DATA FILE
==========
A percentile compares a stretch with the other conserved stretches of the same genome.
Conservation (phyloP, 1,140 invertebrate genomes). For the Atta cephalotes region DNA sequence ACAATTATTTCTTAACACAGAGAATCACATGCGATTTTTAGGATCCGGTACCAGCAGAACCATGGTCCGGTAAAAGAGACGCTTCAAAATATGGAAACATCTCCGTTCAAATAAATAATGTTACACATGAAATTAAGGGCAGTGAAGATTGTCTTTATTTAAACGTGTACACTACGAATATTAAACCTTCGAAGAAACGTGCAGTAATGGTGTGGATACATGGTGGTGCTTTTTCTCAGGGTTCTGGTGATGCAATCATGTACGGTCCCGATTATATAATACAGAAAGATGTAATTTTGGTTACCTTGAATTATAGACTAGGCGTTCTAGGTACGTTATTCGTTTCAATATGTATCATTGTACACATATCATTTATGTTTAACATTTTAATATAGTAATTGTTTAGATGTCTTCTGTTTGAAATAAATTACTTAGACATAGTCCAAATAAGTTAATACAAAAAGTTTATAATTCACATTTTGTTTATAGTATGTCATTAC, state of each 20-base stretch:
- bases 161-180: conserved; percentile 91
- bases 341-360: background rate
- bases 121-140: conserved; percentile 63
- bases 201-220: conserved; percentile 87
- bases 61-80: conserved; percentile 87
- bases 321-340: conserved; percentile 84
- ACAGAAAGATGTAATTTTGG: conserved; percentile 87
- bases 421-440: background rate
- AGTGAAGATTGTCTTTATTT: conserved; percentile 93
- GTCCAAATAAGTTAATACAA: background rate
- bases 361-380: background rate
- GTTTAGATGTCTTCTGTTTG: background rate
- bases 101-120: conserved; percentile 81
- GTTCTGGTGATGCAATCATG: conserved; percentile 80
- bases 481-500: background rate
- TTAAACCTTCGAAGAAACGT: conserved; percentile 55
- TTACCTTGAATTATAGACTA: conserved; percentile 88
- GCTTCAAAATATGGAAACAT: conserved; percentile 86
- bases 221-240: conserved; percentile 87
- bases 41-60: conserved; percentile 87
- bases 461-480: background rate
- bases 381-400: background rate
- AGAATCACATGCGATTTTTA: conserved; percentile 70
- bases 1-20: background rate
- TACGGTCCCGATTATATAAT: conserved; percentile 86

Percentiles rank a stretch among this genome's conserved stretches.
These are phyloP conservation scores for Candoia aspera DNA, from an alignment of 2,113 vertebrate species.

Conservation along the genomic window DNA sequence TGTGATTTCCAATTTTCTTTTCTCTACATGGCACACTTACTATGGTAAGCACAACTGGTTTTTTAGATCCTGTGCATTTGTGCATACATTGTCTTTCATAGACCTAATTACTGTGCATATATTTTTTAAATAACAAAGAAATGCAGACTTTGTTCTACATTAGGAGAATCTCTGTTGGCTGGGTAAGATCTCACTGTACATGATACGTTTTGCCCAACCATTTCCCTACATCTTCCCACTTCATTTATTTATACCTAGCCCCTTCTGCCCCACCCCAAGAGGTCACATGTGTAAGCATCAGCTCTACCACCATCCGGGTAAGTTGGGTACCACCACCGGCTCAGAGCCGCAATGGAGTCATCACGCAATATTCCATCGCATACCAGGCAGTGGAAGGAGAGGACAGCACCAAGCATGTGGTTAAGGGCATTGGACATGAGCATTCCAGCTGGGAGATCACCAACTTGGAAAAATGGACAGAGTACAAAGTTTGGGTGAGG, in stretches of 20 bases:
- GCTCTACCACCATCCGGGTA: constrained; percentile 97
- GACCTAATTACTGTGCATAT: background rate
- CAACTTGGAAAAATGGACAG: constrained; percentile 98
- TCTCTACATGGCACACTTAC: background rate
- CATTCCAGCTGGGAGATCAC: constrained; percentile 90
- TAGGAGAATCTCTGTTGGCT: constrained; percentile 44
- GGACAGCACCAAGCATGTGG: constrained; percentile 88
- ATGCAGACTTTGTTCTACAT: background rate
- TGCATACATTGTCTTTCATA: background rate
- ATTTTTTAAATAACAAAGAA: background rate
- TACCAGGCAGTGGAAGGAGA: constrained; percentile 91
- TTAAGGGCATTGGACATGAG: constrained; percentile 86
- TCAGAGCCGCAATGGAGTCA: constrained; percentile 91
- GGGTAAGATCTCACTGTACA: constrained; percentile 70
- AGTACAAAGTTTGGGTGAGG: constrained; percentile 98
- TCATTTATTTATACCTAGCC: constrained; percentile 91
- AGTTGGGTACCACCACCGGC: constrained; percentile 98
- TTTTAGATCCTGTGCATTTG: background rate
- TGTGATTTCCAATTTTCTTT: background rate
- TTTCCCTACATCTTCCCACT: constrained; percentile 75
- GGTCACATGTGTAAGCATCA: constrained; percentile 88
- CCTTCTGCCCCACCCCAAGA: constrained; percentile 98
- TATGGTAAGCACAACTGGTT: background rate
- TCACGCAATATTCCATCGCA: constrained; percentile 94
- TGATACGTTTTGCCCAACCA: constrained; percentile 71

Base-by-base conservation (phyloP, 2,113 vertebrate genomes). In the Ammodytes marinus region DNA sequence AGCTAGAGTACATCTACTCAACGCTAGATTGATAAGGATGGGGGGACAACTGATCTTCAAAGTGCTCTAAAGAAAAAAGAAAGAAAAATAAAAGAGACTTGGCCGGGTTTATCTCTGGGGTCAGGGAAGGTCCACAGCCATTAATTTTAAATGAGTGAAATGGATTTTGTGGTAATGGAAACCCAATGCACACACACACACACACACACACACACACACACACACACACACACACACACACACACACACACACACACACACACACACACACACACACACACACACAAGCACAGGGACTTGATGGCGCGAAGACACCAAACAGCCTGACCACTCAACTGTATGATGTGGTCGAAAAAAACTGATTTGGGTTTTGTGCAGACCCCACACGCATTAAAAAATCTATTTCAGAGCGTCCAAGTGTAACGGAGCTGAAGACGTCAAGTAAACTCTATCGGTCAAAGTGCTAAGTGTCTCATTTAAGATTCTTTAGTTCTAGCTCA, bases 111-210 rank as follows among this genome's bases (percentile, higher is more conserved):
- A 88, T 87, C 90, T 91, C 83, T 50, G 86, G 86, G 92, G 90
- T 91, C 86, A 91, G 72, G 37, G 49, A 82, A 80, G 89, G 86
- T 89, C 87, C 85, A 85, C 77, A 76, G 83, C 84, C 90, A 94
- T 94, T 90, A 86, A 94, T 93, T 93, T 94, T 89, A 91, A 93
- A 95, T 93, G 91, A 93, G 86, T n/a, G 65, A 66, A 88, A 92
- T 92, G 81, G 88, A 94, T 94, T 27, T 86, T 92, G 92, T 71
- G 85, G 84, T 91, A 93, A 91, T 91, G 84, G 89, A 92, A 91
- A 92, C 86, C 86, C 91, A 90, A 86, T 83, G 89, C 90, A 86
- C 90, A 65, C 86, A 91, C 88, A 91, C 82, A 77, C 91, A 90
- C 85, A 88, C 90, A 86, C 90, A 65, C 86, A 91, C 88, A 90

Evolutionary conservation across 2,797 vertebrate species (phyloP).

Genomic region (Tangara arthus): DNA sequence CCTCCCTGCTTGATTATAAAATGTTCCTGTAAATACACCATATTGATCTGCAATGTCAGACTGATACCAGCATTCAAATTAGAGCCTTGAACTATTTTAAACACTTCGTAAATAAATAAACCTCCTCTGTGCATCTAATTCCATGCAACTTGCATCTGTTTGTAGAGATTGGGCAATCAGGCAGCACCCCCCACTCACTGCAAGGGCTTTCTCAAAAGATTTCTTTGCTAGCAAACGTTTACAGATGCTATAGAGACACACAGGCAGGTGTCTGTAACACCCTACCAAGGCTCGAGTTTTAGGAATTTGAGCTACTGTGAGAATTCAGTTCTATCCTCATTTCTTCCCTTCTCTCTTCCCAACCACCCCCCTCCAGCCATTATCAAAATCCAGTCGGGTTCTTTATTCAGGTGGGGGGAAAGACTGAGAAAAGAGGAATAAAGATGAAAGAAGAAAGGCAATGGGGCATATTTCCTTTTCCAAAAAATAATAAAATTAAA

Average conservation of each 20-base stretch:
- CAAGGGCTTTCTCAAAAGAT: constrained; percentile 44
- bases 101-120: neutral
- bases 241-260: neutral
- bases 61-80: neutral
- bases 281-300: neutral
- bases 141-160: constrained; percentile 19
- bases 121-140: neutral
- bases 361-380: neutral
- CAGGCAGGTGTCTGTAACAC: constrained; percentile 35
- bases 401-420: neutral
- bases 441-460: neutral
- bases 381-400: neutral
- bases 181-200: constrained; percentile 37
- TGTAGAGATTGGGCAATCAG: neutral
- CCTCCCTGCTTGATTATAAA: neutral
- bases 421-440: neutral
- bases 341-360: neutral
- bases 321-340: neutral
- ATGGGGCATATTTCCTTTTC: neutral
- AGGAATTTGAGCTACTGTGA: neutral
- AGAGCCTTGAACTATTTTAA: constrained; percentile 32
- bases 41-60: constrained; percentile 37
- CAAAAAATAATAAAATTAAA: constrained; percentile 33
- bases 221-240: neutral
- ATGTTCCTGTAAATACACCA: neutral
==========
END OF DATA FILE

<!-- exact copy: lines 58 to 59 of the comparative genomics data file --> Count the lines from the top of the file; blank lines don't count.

- T 91, C 86, A 91, G 72, G 37, G 49, A 82, A 80, G 89, G 86
- T 89, C 87, C 85, A 85, C 77, A 76, G 83, C 84, C 90, A 94